UNCORE PRIST. L. Fr. Still ready. A species of plea or replication by which the party alieges that he is still ready to pay or perform ail that is justly demanded of him. In conjunction with the phrase “tout tnmps prlst." it signifies that he has always been
0 and still is ready.
UNCUTH. In Saxon law. Unknown; a stranger. A person entertained in the house of another was, on the first night of his en-
tert-iinnieut, so called. Bract. i'oi. 12-lb.
‘UNDE NIHIL HABET. Lat. In old English Law. The name of the writ of dow- er, which lay for a widow, where no do-wer at all had been assigned her within the
0 Lime iimited by law. 3 Bl. Comm. 133.
UNDEFENDED. A term sometimes applied to one who is obliged to make his own defense when on trial, or in a civil cause.
A cause is said to lie unxlefeuded when the defendant makes defauit. in not putting in an appearance to the plaintiff's action; in not putting in his statement of defense; or in not appe-iring at the trhil either peisonally or by couusei after having received due
notice. Mozley & Vviiitiey.
‘UNDER AND SUBJECT. Words frequently used in conveyances of land which is snluert to a mortgage, to show that the
gr iutec takes subject to such mortgage. See ‘Vnlizer v. Physick, 5 Pa. 203: Moore's Apperii. 88 Pa. 453, 32 Am. Rep. 469; Blood v. Crew Lisick Co., 171 Pu. 328, 33 Atl. 3-1-1; Lavelle 7. Gordon. 15 Mont. 515, 39 Pac. 740.
UNDER-CHAMBEELAINS OF THE EXCHEQUER. Two officers who cieaved the tallies written by the clerk of the tallies, and read the same. that the clerk of the ileii and comptroiiers thereof might see their entries were true. They also made searches for records in the treasury, and had the custody of Domesday Book. Cowell. The oiiice is now abolished.
UNDER-LEASE. In conveyancing. A 'lease granted by one who is hiniseif a ietsee for years, for any fewer or iess number of yeuis than he hiinself hoids. If a deed passes all the estate or time of the tormor, it an assigniiicnt: but, if it be for less portion of time than the whole term, it is ‘an umier-lease, and leaves a reversion in the termor. 4 Kent, Comm. 911
UNDER-SHERIFF. An officer who acts directiy under the sheriff, and performs all the duties of the sheriff's oiiice, a few only excepted where the personal presence of the high-shei-iii’ is necasary. The sheriff is civilly responsible for the acts or omissions 01‘ his under-sheriff. Moziey & Whltiey.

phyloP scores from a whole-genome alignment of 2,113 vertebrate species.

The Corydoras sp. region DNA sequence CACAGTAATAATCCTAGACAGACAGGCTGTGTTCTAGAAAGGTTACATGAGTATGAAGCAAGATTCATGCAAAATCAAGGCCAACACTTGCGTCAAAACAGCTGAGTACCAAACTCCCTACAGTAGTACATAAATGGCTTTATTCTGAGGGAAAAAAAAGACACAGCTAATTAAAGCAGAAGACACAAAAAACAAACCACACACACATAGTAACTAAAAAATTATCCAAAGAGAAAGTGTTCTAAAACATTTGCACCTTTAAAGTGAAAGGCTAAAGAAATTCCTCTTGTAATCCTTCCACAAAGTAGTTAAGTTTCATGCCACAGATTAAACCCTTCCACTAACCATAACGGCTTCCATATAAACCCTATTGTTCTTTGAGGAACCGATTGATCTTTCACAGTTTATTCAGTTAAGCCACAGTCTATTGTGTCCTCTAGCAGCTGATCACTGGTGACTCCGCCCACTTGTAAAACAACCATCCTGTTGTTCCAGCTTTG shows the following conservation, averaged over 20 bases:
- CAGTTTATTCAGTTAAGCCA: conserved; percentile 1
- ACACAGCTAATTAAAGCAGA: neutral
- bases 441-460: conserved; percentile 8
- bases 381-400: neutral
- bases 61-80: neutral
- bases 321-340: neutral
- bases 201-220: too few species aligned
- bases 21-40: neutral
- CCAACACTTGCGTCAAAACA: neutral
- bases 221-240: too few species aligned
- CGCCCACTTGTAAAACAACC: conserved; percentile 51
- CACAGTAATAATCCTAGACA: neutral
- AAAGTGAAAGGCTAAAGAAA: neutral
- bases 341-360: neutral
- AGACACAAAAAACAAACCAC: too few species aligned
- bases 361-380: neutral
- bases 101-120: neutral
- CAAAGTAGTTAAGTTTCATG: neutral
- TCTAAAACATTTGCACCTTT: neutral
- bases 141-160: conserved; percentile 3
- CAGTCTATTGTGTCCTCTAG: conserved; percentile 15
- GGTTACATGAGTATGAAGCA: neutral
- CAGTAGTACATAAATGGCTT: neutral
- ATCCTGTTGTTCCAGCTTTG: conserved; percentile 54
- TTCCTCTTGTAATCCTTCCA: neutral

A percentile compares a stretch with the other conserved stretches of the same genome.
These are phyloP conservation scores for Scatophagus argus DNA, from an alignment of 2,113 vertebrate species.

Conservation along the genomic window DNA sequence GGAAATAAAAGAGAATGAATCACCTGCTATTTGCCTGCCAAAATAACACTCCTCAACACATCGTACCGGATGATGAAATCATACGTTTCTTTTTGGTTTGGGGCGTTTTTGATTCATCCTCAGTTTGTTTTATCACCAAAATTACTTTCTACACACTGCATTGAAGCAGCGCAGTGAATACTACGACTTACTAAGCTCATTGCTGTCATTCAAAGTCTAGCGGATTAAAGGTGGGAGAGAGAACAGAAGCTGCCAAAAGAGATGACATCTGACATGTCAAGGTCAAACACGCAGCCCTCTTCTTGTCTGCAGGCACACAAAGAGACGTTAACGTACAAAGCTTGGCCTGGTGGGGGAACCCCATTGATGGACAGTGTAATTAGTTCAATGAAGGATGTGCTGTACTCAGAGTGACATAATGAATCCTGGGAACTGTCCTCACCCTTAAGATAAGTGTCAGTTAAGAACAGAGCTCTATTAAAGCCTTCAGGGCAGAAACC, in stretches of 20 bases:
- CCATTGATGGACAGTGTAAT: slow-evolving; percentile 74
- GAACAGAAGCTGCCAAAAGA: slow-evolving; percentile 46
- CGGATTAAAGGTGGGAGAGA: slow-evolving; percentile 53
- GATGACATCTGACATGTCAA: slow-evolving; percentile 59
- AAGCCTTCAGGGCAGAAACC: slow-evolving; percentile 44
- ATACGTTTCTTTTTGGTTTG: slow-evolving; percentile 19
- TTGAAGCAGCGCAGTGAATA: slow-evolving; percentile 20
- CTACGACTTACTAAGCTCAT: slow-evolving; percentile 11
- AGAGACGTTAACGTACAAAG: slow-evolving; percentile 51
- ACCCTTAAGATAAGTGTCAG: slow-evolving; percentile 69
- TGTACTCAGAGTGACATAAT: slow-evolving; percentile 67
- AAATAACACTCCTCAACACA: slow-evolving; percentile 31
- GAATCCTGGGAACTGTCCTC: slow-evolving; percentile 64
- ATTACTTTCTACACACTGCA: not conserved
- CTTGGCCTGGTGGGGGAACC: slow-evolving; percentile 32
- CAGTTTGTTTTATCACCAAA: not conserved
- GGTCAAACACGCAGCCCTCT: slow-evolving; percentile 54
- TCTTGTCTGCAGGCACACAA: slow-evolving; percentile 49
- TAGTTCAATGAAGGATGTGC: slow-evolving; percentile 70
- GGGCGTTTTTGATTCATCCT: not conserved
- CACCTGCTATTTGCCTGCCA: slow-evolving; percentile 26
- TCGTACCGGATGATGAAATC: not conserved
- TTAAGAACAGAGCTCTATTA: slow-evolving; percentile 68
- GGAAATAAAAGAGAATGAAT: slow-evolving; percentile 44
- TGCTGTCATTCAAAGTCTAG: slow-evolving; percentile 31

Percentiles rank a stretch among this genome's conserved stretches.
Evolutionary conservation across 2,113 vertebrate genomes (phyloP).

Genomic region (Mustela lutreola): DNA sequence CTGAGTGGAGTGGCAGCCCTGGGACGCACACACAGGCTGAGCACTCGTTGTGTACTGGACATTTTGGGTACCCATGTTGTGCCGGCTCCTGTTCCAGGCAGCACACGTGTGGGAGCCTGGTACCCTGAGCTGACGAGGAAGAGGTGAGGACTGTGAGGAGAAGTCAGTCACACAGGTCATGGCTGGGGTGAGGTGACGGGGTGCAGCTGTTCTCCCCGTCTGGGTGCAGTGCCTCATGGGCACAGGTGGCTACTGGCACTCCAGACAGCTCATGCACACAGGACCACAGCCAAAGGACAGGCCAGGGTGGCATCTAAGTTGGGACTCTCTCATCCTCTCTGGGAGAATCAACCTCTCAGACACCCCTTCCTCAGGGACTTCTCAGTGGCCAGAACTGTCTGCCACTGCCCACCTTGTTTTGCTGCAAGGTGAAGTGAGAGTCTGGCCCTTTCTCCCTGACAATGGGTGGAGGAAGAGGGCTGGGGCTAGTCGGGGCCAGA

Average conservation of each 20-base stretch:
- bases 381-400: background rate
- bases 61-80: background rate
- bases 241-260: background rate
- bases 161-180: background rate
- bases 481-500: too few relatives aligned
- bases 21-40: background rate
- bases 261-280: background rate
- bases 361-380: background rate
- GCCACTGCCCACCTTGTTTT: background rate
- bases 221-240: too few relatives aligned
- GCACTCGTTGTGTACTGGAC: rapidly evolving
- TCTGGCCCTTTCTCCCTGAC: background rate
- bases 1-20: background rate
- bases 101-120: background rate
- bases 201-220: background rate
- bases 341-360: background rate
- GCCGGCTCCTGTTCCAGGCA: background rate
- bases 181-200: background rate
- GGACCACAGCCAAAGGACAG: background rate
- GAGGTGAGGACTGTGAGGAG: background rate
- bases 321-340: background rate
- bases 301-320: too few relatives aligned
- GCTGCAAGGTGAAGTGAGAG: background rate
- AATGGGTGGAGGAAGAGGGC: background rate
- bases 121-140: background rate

A distinction is made between this officer and a deputy, the latter being appointed for
a special occasion or purpose, while the former discharges, l.u general, all the duties re quired by the sheriifs office.
UNDER-TENANT. A tennnt under one who is himself a tenant: one who hoids by under-iease.
UNDER-TUTOR. In Louisiana in every tutorship there shaii he an undertutor, whom it shall he the duty of the judge to appoint at the time letters of turn ship are certified for the tutor. it is M duty of the under-tutor to act for the niinor whenever the interest of the minor is in opposition to the interest of the tutor. C-iv. Code La. 1838, arts. 300, 301.
UNDER-TREASURER OF ENGLAND. He niio transacted the business or the lord high treasurer.
UJTDERLIE THE LAW. In Scotch criminal procedure, an accused person. in appearing to t-ike his trial, is siiid to compeiir and nndei lie the law." liiozley & Whit- ley.
UNDI-IRSTANDING. In the law of mutracts. This is a loose and ambiguous term, unless it he accompanied by some (L[|lDS- sion to show that it constituted a meeting of the minds of parties upon souicthlnz l‘E- specting which they intended to be bi,-und. Camp v. Waring. 25 Conn. 529. But it may denote an informai agreement, or a CUl\.‘ili'- reuce as to its terms. See Barkow v. Sang- er, 47 Wis. 507, 3 N. W. 16.
‘UNDERSTOOD. The phrase “it is lili- derstood." when employed as a word _of cuntrnct in a Written agreement, has the s-inie force as the words “it is agreed." Higginson v. Weid, 14 Gray (Mass.) 165.
UNDERTAKING. A prouiise. engage-
ment, or stipulation. Each of the promises made by the parties to a contract, considered independently and not as miitnai, may. in this sense, he denominated an "undertak- mg." “Undertaking" is frequently used in the speciai sense of a promise given in tile cuurse of legal proceedings by a party or bis connsei. generally as a condition to oiitziining some concession from the court or the oppo- slte party. Sweet.
'UN'Dl-IETOOK. Agreed; assumed. This is the technical word to be used in alleging the promise which forms the basis of an action of assumnsit.
UN1)ERWRITER. The person who insures another in a fire or ilfe policy; the insurer. See Chiids v. Firemen’s Ins. Co.. H6 Minn. 393, 69 N. W. 141. 35 L. R. A. 99.
A person who joins with others in enterin): into a marine poiicy of insurance as in-